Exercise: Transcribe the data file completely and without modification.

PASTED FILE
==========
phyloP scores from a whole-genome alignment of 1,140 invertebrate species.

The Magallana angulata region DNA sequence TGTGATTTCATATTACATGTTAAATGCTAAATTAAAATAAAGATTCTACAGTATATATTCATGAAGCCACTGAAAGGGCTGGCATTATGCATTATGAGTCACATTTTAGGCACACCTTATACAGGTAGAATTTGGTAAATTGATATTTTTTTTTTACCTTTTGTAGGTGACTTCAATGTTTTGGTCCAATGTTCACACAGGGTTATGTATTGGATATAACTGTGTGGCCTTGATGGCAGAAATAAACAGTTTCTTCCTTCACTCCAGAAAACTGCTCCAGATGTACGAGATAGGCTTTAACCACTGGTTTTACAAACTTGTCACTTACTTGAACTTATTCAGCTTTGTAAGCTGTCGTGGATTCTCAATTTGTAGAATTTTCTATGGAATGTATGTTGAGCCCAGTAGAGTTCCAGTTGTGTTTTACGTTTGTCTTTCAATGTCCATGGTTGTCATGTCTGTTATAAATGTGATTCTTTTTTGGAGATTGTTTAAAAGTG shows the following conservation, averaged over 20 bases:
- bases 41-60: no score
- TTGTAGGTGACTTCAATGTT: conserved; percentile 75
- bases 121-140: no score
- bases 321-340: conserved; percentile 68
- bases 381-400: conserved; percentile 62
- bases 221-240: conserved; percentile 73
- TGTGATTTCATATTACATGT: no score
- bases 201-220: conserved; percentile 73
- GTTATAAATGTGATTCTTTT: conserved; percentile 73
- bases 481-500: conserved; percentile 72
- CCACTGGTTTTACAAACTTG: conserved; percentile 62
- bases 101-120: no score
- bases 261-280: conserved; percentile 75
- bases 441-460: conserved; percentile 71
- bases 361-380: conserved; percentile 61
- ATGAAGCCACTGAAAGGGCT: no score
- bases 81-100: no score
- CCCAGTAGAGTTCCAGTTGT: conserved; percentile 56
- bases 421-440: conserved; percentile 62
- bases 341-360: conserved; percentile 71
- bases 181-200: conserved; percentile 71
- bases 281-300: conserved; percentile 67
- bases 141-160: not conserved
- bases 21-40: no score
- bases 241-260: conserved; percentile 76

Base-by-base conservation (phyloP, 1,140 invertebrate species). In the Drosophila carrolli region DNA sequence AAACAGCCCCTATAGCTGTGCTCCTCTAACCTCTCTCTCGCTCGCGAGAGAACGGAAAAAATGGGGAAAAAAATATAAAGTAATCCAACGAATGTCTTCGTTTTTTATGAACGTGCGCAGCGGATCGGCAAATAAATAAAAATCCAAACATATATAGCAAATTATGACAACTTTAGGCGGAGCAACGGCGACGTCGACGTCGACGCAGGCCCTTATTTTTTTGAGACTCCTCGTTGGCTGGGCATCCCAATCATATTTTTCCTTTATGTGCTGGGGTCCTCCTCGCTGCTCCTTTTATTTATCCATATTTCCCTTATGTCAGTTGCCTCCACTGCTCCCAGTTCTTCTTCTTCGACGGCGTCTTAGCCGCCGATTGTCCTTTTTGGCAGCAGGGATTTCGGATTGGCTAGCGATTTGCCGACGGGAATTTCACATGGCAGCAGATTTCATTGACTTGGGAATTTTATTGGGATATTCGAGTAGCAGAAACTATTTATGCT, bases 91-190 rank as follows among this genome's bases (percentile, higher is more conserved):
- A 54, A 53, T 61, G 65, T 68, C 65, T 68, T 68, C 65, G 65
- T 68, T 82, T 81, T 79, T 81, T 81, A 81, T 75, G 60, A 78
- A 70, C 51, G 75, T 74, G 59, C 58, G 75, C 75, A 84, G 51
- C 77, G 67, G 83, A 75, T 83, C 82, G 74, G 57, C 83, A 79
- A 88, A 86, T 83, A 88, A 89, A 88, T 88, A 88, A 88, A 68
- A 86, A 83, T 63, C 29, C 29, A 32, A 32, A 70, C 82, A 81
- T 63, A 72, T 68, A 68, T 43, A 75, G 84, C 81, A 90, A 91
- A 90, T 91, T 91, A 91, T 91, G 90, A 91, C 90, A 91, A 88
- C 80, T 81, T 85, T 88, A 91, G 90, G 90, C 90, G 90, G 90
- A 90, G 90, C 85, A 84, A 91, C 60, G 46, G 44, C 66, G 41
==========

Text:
phyloP scores from a whole-genome alignment of 1,140 invertebrate species.

The Magallana angulata region DNA sequence TGTGATTTCATATTACATGTTAAATGCTAAATTAAAATAAAGATTCTACAGTATATATTCATGAAGCCACTGAAAGGGCTGGCATTATGCATTATGAGTCACATTTTAGGCACACCTTATACAGGTAGAATTTGGTAAATTGATATTTTTTTTTTACCTTTTGTAGGTGACTTCAATGTTTTGGTCCAATGTTCACACAGGGTTATGTATTGGATATAACTGTGTGGCCTTGATGGCAGAAATAAACAGTTTCTTCCTTCACTCCAGAAAACTGCTCCAGATGTACGAGATAGGCTTTAACCACTGGTTTTACAAACTTGTCACTTACTTGAACTTATTCAGCTTTGTAAGCTGTCGTGGATTCTCAATTTGTAGAATTTTCTATGGAATGTATGTTGAGCCCAGTAGAGTTCCAGTTGTGTTTTACGTTTGTCTTTCAATGTCCATGGTTGTCATGTCTGTTATAAATGTGATTCTTTTTTGGAGATTGTTTAAAAGTG shows the following conservation, averaged over 20 bases:
- bases 41-60: no score
- TTGTAGGTGACTTCAATGTT: conserved; percentile 75
- bases 121-140: no score
- bases 321-340: conserved; percentile 68
- bases 381-400: conserved; percentile 62
- bases 221-240: conserved; percentile 73
- TGTGATTTCATATTACATGT: no score
- bases 201-220: conserved; percentile 73
- GTTATAAATGTGATTCTTTT: conserved; percentile 73
- bases 481-500: conserved; percentile 72
- CCACTGGTTTTACAAACTTG: conserved; percentile 62
- bases 101-120: no score
- bases 261-280: conserved; percentile 75
- bases 441-460: conserved; percentile 71
- bases 361-380: conserved; percentile 61
- ATGAAGCCACTGAAAGGGCT: no score
- bases 81-100: no score
- CCCAGTAGAGTTCCAGTTGT: conserved; percentile 56
- bases 421-440: conserved; percentile 62
- bases 341-360: conserved; percentile 71
- bases 181-200: conserved; percentile 71
- bases 281-300: conserved; percentile 67
- bases 141-160: not conserved
- bases 21-40: no score
- bases 241-260: conserved; percentile 76

Base-by-base conservation (phyloP, 1,140 invertebrate species). In the Drosophila carrolli region DNA sequence AAACAGCCCCTATAGCTGTGCTCCTCTAACCTCTCTCTCGCTCGCGAGAGAACGGAAAAAATGGGGAAAAAAATATAAAGTAATCCAACGAATGTCTTCGTTTTTTATGAACGTGCGCAGCGGATCGGCAAATAAATAAAAATCCAAACATATATAGCAAATTATGACAACTTTAGGCGGAGCAACGGCGACGTCGACGTCGACGCAGGCCCTTATTTTTTTGAGACTCCTCGTTGGCTGGGCATCCCAATCATATTTTTCCTTTATGTGCTGGGGTCCTCCTCGCTGCTCCTTTTATTTATCCATATTTCCCTTATGTCAGTTGCCTCCACTGCTCCCAGTTCTTCTTCTTCGACGGCGTCTTAGCCGCCGATTGTCCTTTTTGGCAGCAGGGATTTCGGATTGGCTAGCGATTTGCCGACGGGAATTTCACATGGCAGCAGATTTCATTGACTTGGGAATTTTATTGGGATATTCGAGTAGCAGAAACTATTTATGCT, bases 91-190 rank as follows among this genome's bases (percentile, higher is more conserved):
- A 54, A 53, T 61, G 65, T 68, C 65, T 68, T 68, C 65, G 65
- T 68, T 82, T 81, T 79, T 81, T 81, A 81, T 75, G 60, A 78
- A 70, C 51, G 75, T 74, G 59, C 58, G 75, C 75, A 84, G 51
- C 77, G 67, G 83, A 75, T 83, C 82, G 74, G 57, C 83, A 79
- A 88, A 86, T 83, A 88, A 89, A 88, T 88, A 88, A 88, A 68
- A 86, A 83, T 63, C 29, C 29, A 32, A 32, A 70, C 82, A 81
- T 63, A 72, T 68, A 68, T 43, A 75, G 84, C 81, A 90, A 91
- A 90, T 91, T 91, A 91, T 91, G 90, A 91, C 90, A 91, A 88
- C 80, T 81, T 85, T 88, A 91, G 90, G 90, C 90, G 90, G 90
- A 90, G 90, C 85, A 84, A 91, C 60, G 46, G 44, C 66, G 41